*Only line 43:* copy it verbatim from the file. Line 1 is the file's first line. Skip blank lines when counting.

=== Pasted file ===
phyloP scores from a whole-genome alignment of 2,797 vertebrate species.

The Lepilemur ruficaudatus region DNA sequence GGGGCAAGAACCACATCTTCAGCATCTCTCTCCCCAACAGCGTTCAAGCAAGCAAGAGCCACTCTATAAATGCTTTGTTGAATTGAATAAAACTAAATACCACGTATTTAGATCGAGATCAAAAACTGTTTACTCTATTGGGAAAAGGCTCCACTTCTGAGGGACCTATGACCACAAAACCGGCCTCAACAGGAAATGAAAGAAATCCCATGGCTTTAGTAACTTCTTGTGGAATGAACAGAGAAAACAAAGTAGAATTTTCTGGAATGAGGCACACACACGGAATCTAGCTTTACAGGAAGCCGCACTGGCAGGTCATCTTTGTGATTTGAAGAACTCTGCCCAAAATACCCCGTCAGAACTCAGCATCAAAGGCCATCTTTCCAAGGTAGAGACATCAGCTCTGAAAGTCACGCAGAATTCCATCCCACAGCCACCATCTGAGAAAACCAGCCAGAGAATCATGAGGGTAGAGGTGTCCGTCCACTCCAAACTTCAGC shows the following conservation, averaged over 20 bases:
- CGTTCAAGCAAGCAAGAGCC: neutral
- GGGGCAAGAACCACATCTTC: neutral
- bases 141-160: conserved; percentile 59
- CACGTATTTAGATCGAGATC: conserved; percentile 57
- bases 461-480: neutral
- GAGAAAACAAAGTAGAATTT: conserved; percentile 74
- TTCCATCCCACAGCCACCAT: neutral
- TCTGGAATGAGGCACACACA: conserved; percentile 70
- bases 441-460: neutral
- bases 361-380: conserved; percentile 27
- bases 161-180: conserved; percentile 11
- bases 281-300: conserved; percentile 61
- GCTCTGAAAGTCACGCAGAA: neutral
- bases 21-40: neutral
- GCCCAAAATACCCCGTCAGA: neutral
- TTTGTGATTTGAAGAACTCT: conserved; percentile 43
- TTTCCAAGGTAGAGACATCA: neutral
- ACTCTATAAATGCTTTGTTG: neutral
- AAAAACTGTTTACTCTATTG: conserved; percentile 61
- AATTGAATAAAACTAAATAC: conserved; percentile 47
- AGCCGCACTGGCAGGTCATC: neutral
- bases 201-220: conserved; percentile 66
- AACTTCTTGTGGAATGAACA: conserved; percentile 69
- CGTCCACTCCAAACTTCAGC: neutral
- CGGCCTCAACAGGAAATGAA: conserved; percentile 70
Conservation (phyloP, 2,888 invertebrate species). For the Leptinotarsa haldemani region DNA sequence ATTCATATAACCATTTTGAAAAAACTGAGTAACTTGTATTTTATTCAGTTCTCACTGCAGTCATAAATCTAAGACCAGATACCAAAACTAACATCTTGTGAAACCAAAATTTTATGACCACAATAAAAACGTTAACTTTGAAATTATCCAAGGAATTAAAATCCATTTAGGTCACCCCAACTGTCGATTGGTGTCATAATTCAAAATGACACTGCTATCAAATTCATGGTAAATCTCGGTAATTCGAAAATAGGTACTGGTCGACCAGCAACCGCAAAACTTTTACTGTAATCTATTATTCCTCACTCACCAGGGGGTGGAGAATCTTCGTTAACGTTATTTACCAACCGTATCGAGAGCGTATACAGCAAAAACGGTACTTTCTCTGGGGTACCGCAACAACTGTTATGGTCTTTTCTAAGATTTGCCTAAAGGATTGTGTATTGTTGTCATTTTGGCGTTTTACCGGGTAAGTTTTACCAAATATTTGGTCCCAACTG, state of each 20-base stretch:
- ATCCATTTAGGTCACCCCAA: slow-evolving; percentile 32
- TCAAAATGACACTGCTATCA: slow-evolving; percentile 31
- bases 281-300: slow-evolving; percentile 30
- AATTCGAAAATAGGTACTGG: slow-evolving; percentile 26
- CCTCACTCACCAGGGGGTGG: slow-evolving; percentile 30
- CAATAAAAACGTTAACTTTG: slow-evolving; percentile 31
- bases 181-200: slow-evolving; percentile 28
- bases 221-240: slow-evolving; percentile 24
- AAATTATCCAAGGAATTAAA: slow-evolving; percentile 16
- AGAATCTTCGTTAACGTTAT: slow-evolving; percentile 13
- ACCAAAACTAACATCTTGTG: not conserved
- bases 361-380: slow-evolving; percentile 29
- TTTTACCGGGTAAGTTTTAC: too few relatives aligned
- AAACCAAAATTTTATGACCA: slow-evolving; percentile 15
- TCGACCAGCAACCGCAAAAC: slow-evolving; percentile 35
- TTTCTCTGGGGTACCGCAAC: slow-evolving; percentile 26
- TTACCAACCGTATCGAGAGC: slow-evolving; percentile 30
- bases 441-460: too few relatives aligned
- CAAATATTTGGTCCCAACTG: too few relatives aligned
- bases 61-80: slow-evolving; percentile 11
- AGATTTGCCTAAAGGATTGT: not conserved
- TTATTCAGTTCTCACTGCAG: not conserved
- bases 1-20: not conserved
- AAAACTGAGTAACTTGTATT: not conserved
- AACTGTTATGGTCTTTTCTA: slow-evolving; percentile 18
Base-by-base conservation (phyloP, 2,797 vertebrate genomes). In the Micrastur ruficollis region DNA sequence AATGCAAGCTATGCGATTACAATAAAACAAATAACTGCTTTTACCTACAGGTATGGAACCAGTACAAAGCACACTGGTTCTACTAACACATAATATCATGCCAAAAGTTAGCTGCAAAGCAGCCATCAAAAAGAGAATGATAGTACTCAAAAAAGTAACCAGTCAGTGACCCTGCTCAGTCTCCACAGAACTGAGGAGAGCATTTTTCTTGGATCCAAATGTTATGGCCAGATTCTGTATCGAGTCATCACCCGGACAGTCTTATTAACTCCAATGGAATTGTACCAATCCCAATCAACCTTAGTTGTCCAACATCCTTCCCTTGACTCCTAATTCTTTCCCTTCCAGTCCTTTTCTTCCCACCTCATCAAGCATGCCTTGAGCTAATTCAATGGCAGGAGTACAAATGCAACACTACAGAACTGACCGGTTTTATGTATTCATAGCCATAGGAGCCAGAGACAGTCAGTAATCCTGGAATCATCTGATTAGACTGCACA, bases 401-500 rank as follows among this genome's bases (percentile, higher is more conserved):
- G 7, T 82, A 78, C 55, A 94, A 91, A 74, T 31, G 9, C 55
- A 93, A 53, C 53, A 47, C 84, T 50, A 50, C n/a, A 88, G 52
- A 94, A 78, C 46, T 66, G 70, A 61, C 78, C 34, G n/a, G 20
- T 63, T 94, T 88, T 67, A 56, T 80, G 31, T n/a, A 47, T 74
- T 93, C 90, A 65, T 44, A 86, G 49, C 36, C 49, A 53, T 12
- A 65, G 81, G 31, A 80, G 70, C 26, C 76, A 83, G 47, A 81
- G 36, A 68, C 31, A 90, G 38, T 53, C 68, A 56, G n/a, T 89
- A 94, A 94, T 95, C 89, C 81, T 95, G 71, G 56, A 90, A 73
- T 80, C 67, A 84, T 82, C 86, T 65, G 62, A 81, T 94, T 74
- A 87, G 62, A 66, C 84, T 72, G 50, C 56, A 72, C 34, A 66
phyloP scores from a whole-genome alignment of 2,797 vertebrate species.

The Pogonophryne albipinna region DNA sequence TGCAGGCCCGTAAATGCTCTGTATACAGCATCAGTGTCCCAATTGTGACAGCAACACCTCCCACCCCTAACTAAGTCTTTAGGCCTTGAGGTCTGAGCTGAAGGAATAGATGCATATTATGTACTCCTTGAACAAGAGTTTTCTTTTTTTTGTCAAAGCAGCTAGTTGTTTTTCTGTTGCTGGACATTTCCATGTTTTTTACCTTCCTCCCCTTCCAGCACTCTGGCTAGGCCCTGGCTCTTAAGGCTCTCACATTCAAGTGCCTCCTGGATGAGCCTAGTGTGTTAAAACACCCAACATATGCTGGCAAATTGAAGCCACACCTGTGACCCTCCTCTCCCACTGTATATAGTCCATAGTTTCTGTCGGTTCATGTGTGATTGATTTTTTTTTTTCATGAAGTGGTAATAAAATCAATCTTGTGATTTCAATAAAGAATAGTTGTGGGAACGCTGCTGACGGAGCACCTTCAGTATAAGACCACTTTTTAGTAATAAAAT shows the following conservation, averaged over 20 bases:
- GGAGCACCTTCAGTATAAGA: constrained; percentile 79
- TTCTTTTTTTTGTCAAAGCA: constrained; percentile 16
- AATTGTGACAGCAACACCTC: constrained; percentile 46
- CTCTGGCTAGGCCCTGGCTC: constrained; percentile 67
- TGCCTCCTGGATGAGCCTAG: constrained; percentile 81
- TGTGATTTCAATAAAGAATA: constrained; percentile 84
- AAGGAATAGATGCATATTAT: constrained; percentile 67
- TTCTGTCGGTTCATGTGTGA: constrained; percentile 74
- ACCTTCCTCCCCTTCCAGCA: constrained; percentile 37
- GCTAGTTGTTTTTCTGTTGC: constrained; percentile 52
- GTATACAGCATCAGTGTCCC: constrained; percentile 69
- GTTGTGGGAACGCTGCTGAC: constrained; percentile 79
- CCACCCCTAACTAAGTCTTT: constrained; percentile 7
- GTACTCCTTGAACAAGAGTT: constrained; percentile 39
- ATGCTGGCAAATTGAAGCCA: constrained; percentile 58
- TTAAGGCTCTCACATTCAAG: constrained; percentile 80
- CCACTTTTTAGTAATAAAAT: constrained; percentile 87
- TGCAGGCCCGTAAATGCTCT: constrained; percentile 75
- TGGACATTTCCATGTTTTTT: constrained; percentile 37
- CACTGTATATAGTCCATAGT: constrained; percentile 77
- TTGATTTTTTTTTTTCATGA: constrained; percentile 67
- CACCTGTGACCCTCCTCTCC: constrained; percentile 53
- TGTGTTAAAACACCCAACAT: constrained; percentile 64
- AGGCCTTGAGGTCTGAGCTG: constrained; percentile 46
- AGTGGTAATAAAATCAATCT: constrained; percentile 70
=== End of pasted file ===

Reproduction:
- TCGACCAGCAACCGCAAAAC: slow-evolving; percentile 35